Onsen and Sento: A Closer Look Into Japan’s Bathing Culture

Onsen and Sento: A Closer Look Into Japan’s Bathing Culture

Japan is a volcanically active country and that has given rise to natural hot springs known as onsen. The country is 75% mountainous, many of those volcanic in nature. As a result, Japan boasts more than 3,000 hot springs. These hot springs are concentrated in the volcanic regions of Kyūshū,Chūbu, Tōhoku and Hokkaidō . There are also some hot springs that come from radioactive elements underground. Many Onsens have outdoor bath called 露天風呂 rotenburo allowing bathers to relish the view of the natural landscape. To be able to qualify as a legitimate onsen, the water must contain 19 different minerals and include certain levels of hydrogen ion, fluorine ion, and sulfur as specified by the Onsen Law enacted by the Japanese government in 1948.

(Photo Credit: http://jpninfo.com)

Whats the Difference Between Onsen and Sento?

 

Some onsen hot springs can be enjoyed through the ryokan, a traditional Japanese-style inn. This is the best place to experience an onsen while appreciating many elements of Japanese culture. They often feature Japanese-style wooden architecture and zen gardens that embody the Japanese principle of Wabi Sabi. Inns give guests a yukata (a thin summer kimono) and they can sleep in traditional Japanese-style rooms furnished with futon on tatami mats.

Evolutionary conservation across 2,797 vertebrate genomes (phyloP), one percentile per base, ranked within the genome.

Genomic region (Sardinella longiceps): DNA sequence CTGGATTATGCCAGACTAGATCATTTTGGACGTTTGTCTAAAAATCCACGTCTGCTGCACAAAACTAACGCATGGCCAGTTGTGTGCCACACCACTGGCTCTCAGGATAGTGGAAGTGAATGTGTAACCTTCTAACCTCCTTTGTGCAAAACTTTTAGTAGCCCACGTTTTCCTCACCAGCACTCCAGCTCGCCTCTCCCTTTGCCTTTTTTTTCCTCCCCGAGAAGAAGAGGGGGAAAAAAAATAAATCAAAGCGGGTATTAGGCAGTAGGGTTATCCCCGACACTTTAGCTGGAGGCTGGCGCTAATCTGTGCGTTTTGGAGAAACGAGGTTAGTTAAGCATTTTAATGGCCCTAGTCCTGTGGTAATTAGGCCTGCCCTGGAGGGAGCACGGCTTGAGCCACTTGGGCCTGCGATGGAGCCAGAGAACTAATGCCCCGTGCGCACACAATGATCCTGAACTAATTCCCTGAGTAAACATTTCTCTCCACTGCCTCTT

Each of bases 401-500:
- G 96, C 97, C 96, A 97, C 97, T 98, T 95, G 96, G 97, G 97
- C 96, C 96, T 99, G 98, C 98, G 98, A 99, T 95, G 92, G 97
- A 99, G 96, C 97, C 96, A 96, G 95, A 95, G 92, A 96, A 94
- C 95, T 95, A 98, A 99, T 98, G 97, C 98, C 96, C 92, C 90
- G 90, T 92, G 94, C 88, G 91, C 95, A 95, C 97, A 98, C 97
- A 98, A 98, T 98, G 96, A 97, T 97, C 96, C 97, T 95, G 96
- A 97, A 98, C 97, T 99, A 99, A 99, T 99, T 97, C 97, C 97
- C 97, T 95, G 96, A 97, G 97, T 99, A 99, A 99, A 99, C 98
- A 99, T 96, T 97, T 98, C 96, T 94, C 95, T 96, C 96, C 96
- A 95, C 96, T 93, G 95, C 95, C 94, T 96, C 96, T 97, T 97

A sentō is a simple public bath that serves to fulfill the daily need for hygiene. It literally translates to “coin” (a sen is a discontinued coin worth 1/100¥) and “hot water”. Nowadays, entrance to an average sentō in Tokyo costs ¥450. When entering a sentō, guests will be greeted by the manager and they would need to pay an entrance fee. They will then be given a locker key with a chain so that it can be worn on the wrist or ankle. The guests will then proceed to a changing room depending on their gender where they will store their clothes and other personal belongings. They are expected to go into the bathing area naked bringing only a small wash towel and bathing toiletries. It is a must to shower first while sitting on a stool before going into the pool of hot water. Children of both genders usually bathe in the women’s section with their mothers or other female relatives.

Sento (Tokyo Sento Association)

The onsen and sento are enjoyed by the Japanese people not only for cleansing the body but also the spirit. It is likewise a place where people can gather socially and communicate openly.

 

What are the Benefits of Hot Springs and Public Baths?

Onsens are hot and mineral rich baths that occur naturally. The water must be at least 25 degrees Celsius at the source and as mentioned earlier, it must contain certain mineral content. An example would be requirements such as a metabolic acid (HBO2) level greater than 5mg/kg, or a hydrogen ion concentration greater than 1mg/kg, and so on. These requirements are to ensure that the onsen can deliver the level of warmth and nutrients that they are most noted for.